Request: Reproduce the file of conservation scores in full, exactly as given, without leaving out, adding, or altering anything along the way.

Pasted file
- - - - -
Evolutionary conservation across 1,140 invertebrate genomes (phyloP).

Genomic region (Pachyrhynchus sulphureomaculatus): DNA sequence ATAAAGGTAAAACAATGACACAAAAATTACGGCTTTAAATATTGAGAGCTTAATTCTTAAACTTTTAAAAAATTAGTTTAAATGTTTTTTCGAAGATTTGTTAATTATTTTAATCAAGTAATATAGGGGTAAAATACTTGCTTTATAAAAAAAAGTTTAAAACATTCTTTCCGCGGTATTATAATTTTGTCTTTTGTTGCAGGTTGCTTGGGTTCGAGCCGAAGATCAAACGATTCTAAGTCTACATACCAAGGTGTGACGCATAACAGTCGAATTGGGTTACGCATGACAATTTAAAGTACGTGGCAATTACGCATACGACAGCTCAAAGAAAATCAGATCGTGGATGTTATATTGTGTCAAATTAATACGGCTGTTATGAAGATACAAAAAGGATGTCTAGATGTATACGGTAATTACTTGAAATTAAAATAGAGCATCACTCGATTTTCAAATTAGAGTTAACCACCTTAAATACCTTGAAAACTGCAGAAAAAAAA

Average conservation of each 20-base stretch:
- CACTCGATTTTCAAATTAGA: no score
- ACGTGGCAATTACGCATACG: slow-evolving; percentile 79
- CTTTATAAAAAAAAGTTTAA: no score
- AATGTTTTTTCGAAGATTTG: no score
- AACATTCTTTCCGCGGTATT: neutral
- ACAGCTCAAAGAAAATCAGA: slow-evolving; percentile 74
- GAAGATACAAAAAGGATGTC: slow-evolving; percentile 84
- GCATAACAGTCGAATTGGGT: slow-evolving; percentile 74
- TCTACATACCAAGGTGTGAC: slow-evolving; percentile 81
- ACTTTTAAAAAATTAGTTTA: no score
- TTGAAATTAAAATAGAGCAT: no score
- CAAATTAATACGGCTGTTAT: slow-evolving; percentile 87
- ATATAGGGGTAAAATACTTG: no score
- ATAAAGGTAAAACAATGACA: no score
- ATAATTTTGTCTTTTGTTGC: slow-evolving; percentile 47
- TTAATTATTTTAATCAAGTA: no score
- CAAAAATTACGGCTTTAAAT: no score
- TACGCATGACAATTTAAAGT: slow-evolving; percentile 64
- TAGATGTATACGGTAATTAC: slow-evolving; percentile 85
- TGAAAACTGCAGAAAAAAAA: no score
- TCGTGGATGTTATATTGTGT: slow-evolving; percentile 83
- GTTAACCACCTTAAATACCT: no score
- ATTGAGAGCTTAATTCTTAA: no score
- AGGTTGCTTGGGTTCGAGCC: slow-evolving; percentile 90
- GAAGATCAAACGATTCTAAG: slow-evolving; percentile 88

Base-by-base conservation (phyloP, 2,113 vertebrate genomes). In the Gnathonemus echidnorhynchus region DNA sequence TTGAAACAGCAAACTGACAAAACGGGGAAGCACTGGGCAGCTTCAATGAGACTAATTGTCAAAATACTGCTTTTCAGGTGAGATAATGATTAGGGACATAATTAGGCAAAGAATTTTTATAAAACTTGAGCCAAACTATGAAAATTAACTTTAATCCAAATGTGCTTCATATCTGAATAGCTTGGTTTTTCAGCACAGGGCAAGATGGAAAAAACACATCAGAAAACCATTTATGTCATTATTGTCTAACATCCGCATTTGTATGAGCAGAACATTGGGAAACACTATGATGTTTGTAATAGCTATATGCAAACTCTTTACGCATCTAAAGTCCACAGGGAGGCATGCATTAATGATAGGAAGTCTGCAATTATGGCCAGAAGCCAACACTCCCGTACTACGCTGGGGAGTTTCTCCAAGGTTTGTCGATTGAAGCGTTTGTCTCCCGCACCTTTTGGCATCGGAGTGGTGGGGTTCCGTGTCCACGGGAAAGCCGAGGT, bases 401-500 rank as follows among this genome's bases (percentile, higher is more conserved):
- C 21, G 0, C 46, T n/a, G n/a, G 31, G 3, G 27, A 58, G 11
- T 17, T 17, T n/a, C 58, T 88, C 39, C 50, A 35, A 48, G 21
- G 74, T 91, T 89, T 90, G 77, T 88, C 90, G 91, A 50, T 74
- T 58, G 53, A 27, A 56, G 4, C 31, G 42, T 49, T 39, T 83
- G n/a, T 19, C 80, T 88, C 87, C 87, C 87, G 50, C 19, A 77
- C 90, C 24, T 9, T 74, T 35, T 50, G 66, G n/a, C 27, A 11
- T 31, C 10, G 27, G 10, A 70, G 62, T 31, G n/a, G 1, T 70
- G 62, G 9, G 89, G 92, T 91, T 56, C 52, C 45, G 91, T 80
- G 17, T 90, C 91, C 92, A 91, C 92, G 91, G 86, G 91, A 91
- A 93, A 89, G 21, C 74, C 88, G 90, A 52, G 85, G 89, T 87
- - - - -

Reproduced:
Evolutionary conservation across 1,140 invertebrate genomes (phyloP).

Genomic region (Pachyrhynchus sulphureomaculatus): DNA sequence ATAAAGGTAAAACAATGACACAAAAATTACGGCTTTAAATATTGAGAGCTTAATTCTTAAACTTTTAAAAAATTAGTTTAAATGTTTTTTCGAAGATTTGTTAATTATTTTAATCAAGTAATATAGGGGTAAAATACTTGCTTTATAAAAAAAAGTTTAAAACATTCTTTCCGCGGTATTATAATTTTGTCTTTTGTTGCAGGTTGCTTGGGTTCGAGCCGAAGATCAAACGATTCTAAGTCTACATACCAAGGTGTGACGCATAACAGTCGAATTGGGTTACGCATGACAATTTAAAGTACGTGGCAATTACGCATACGACAGCTCAAAGAAAATCAGATCGTGGATGTTATATTGTGTCAAATTAATACGGCTGTTATGAAGATACAAAAAGGATGTCTAGATGTATACGGTAATTACTTGAAATTAAAATAGAGCATCACTCGATTTTCAAATTAGAGTTAACCACCTTAAATACCTTGAAAACTGCAGAAAAAAAA

Average conservation of each 20-base stretch:
- CACTCGATTTTCAAATTAGA: no score
- ACGTGGCAATTACGCATACG: slow-evolving; percentile 79
- CTTTATAAAAAAAAGTTTAA: no score
- AATGTTTTTTCGAAGATTTG: no score
- AACATTCTTTCCGCGGTATT: neutral
- ACAGCTCAAAGAAAATCAGA: slow-evolving; percentile 74
- GAAGATACAAAAAGGATGTC: slow-evolving; percentile 84
- GCATAACAGTCGAATTGGGT: slow-evolving; percentile 74
- TCTACATACCAAGGTGTGAC: slow-evolving; percentile 81
- ACTTTTAAAAAATTAGTTTA: no score
- TTGAAATTAAAATAGAGCAT: no score
- CAAATTAATACGGCTGTTAT: slow-evolving; percentile 87
- ATATAGGGGTAAAATACTTG: no score
- ATAAAGGTAAAACAATGACA: no score
- ATAATTTTGTCTTTTGTTGC: slow-evolving; percentile 47
- TTAATTATTTTAATCAAGTA: no score
- CAAAAATTACGGCTTTAAAT: no score
- TACGCATGACAATTTAAAGT: slow-evolving; percentile 64
- TAGATGTATACGGTAATTAC: slow-evolving; percentile 85
- TGAAAACTGCAGAAAAAAAA: no score
- TCGTGGATGTTATATTGTGT: slow-evolving; percentile 83
- GTTAACCACCTTAAATACCT: no score
- ATTGAGAGCTTAATTCTTAA: no score
- AGGTTGCTTGGGTTCGAGCC: slow-evolving; percentile 90
- GAAGATCAAACGATTCTAAG: slow-evolving; percentile 88

Base-by-base conservation (phyloP, 2,113 vertebrate genomes). In the Gnathonemus echidnorhynchus region DNA sequence TTGAAACAGCAAACTGACAAAACGGGGAAGCACTGGGCAGCTTCAATGAGACTAATTGTCAAAATACTGCTTTTCAGGTGAGATAATGATTAGGGACATAATTAGGCAAAGAATTTTTATAAAACTTGAGCCAAACTATGAAAATTAACTTTAATCCAAATGTGCTTCATATCTGAATAGCTTGGTTTTTCAGCACAGGGCAAGATGGAAAAAACACATCAGAAAACCATTTATGTCATTATTGTCTAACATCCGCATTTGTATGAGCAGAACATTGGGAAACACTATGATGTTTGTAATAGCTATATGCAAACTCTTTACGCATCTAAAGTCCACAGGGAGGCATGCATTAATGATAGGAAGTCTGCAATTATGGCCAGAAGCCAACACTCCCGTACTACGCTGGGGAGTTTCTCCAAGGTTTGTCGATTGAAGCGTTTGTCTCCCGCACCTTTTGGCATCGGAGTGGTGGGGTTCCGTGTCCACGGGAAAGCCGAGGT, bases 401-500 rank as follows among this genome's bases (percentile, higher is more conserved):
- C 21, G 0, C 46, T n/a, G n/a, G 31, G 3, G 27, A 58, G 11
- T 17, T 17, T n/a, C 58, T 88, C 39, C 50, A 35, A 48, G 21
- G 74, T 91, T 89, T 90, G 77, T 88, C 90, G 91, A 50, T 74
- T 58, G 53, A 27, A 56, G 4, C 31, G 42, T 49, T 39, T 83
- G n/a, T 19, C 80, T 88, C 87, C 87, C 87, G 50, C 19, A 77
- C 90, C 24, T 9, T 74, T 35, T 50, G 66, G n/a, C 27, A 11
- T 31, C 10, G 27, G 10, A 70, G 62, T 31, G n/a, G 1, T 70
- G 62, G 9, G 89, G 92, T 91, T 56, C 52, C 45, G 91, T 80
- G 17, T 90, C 91, C 92, A 91, C 92, G 91, G 86, G 91, A 91
- A 93, A 89, G 21, C 74, C 88, G 90, A 52, G 85, G 89, T 87